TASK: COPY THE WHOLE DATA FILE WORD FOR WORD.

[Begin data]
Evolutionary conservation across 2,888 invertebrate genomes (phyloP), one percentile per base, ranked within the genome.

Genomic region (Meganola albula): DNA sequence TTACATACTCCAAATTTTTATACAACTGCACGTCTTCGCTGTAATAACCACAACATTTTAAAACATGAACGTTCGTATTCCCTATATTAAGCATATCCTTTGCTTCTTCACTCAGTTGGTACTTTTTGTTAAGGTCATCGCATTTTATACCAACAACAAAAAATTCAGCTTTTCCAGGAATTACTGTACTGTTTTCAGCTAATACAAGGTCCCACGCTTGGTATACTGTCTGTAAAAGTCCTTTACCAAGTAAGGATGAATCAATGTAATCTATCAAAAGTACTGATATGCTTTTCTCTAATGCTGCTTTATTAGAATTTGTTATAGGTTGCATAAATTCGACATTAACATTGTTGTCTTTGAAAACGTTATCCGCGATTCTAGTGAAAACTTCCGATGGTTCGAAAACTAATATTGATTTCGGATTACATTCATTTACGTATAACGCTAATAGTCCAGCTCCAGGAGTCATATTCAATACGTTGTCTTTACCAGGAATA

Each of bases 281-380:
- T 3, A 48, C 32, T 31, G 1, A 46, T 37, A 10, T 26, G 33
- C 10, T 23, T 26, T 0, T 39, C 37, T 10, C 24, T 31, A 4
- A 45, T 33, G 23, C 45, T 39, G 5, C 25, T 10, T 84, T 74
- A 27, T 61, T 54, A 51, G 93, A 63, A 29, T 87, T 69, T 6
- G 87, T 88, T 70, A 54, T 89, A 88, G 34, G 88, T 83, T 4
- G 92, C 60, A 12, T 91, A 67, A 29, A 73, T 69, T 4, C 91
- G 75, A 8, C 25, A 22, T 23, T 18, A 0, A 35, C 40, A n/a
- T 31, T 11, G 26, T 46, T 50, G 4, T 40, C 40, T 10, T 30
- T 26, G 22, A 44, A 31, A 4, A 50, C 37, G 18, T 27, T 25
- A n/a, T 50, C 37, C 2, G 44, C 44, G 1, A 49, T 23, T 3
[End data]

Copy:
Evolutionary conservation across 2,888 invertebrate genomes (phyloP), one percentile per base, ranked within the genome.

Genomic region (Meganola albula): DNA sequence TTACATACTCCAAATTTTTATACAACTGCACGTCTTCGCTGTAATAACCACAACATTTTAAAACATGAACGTTCGTATTCCCTATATTAAGCATATCCTTTGCTTCTTCACTCAGTTGGTACTTTTTGTTAAGGTCATCGCATTTTATACCAACAACAAAAAATTCAGCTTTTCCAGGAATTACTGTACTGTTTTCAGCTAATACAAGGTCCCACGCTTGGTATACTGTCTGTAAAAGTCCTTTACCAAGTAAGGATGAATCAATGTAATCTATCAAAAGTACTGATATGCTTTTCTCTAATGCTGCTTTATTAGAATTTGTTATAGGTTGCATAAATTCGACATTAACATTGTTGTCTTTGAAAACGTTATCCGCGATTCTAGTGAAAACTTCCGATGGTTCGAAAACTAATATTGATTTCGGATTACATTCATTTACGTATAACGCTAATAGTCCAGCTCCAGGAGTCATATTCAATACGTTGTCTTTACCAGGAATA

Each of bases 281-380:
- T 3, A 48, C 32, T 31, G 1, A 46, T 37, A 10, T 26, G 33
- C 10, T 23, T 26, T 0, T 39, C 37, T 10, C 24, T 31, A 4
- A 45, T 33, G 23, C 45, T 39, G 5, C 25, T 10, T 84, T 74
- A 27, T 61, T 54, A 51, G 93, A 63, A 29, T 87, T 69, T 6
- G 87, T 88, T 70, A 54, T 89, A 88, G 34, G 88, T 83, T 4
- G 92, C 60, A 12, T 91, A 67, A 29, A 73, T 69, T 4, C 91
- G 75, A 8, C 25, A 22, T 23, T 18, A 0, A 35, C 40, A n/a
- T 31, T 11, G 26, T 46, T 50, G 4, T 40, C 40, T 10, T 30
- T 26, G 22, A 44, A 31, A 4, A 50, C 37, G 18, T 27, T 25
- A n/a, T 50, C 37, C 2, G 44, C 44, G 1, A 49, T 23, T 3